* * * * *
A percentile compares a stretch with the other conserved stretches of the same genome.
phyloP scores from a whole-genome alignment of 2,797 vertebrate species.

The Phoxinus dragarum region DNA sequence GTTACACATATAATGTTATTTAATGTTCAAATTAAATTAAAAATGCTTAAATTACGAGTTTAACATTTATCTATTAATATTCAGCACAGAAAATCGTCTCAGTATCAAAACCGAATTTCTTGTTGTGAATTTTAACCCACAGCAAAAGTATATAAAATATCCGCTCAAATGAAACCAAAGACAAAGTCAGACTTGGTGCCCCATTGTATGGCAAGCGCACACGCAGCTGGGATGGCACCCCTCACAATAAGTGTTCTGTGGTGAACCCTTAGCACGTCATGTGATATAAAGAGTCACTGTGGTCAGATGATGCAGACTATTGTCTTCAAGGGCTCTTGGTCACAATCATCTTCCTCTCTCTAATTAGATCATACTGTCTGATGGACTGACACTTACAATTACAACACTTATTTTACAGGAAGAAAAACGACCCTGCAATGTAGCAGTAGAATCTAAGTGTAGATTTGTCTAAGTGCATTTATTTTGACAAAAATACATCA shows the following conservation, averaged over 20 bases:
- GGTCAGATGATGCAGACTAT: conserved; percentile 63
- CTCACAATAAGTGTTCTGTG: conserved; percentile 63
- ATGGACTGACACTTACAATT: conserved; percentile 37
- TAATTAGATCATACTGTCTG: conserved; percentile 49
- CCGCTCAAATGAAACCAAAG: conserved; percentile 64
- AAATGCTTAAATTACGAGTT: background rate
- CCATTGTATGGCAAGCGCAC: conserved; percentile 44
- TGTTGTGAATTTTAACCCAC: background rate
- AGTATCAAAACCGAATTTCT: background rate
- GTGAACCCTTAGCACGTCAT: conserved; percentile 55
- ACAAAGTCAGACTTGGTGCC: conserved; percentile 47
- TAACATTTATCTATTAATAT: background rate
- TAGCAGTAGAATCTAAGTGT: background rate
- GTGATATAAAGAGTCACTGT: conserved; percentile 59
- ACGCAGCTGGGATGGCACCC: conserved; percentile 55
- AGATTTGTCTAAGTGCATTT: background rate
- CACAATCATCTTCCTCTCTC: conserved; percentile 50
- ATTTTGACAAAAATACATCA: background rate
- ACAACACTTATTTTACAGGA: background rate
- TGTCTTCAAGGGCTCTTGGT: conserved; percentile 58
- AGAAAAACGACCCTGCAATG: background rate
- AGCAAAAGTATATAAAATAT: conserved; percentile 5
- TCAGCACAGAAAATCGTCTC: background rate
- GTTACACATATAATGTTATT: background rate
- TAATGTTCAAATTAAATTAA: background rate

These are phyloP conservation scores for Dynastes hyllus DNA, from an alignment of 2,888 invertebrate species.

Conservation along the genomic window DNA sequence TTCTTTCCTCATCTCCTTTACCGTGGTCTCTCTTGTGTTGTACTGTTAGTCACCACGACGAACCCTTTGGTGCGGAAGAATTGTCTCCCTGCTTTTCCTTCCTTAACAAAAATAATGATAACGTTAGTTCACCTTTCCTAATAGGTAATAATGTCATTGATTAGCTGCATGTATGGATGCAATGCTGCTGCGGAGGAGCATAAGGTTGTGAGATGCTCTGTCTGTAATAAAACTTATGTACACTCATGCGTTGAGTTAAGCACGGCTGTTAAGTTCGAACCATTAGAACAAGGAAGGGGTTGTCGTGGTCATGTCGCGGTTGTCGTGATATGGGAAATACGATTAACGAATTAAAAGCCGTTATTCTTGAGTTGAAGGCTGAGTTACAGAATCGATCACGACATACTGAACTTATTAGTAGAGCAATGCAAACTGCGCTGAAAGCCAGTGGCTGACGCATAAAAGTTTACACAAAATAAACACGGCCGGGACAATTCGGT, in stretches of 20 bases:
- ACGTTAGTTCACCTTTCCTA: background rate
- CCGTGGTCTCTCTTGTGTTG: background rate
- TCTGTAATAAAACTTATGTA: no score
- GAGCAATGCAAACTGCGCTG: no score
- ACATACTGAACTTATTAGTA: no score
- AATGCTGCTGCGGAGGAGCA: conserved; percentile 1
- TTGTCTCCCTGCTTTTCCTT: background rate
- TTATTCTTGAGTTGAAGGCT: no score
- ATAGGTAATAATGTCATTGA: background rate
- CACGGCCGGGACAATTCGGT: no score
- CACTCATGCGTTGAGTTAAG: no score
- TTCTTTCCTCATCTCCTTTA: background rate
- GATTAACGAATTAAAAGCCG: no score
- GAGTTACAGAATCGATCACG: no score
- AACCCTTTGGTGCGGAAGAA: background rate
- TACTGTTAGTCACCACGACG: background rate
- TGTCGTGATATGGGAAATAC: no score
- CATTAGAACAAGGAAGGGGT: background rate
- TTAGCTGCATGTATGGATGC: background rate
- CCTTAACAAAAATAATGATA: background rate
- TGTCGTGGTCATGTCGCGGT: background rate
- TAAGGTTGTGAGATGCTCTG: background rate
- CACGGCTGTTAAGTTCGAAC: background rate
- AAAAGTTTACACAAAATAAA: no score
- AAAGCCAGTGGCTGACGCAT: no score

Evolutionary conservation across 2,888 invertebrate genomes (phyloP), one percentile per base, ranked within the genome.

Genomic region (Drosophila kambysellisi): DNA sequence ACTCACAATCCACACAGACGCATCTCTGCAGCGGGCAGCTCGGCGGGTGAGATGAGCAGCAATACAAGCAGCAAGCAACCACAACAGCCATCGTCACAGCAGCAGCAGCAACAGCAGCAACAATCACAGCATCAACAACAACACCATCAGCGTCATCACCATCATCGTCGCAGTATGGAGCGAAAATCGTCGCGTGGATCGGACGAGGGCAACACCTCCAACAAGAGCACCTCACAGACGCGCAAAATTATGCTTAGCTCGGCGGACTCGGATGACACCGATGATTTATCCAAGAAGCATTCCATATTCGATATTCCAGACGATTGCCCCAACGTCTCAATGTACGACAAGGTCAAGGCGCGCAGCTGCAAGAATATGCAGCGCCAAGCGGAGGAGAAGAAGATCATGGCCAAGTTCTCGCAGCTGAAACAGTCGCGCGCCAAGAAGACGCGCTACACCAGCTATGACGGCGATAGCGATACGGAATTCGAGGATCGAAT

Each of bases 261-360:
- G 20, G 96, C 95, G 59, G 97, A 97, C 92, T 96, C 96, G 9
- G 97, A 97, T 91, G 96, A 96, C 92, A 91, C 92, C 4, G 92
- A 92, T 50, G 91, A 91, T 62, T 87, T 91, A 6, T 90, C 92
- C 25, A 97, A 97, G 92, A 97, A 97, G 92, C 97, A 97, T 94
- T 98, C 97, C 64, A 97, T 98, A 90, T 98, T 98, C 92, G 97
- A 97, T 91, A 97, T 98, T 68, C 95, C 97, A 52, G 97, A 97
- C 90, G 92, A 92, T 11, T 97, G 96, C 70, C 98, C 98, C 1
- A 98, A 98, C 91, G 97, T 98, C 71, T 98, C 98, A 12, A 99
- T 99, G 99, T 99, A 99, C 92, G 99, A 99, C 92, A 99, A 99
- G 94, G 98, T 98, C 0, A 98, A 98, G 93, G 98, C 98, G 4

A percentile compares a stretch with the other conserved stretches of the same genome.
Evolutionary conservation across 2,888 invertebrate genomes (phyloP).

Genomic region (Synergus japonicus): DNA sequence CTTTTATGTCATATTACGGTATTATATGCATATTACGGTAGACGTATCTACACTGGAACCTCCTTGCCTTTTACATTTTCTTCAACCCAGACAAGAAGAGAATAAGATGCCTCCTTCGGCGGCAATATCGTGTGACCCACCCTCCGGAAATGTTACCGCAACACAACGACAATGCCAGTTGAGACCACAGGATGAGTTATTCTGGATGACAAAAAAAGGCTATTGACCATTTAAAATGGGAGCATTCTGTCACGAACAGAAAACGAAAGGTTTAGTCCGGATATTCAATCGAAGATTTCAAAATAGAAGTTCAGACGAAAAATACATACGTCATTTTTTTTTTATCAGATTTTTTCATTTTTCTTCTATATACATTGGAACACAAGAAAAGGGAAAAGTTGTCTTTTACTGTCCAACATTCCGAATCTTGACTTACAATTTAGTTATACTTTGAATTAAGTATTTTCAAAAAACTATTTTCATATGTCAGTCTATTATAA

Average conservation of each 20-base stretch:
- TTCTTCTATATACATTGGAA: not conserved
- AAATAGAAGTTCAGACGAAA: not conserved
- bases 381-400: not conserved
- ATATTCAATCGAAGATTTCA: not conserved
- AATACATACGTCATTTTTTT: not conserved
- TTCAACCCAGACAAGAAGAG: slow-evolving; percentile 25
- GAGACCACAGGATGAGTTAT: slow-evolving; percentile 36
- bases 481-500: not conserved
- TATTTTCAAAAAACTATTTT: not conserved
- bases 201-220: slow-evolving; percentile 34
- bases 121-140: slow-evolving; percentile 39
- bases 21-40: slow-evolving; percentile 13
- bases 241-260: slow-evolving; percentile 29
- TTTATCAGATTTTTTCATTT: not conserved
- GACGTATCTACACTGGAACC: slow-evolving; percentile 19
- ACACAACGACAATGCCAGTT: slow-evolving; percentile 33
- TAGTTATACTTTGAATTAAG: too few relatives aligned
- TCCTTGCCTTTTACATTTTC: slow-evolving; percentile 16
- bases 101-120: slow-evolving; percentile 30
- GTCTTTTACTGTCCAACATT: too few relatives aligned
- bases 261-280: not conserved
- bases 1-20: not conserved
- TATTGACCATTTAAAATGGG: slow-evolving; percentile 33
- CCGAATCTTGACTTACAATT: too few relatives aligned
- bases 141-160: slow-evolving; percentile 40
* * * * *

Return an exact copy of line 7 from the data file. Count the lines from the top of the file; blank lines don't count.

- TAATTAGATCATACTGTCTG: conserved; percentile 49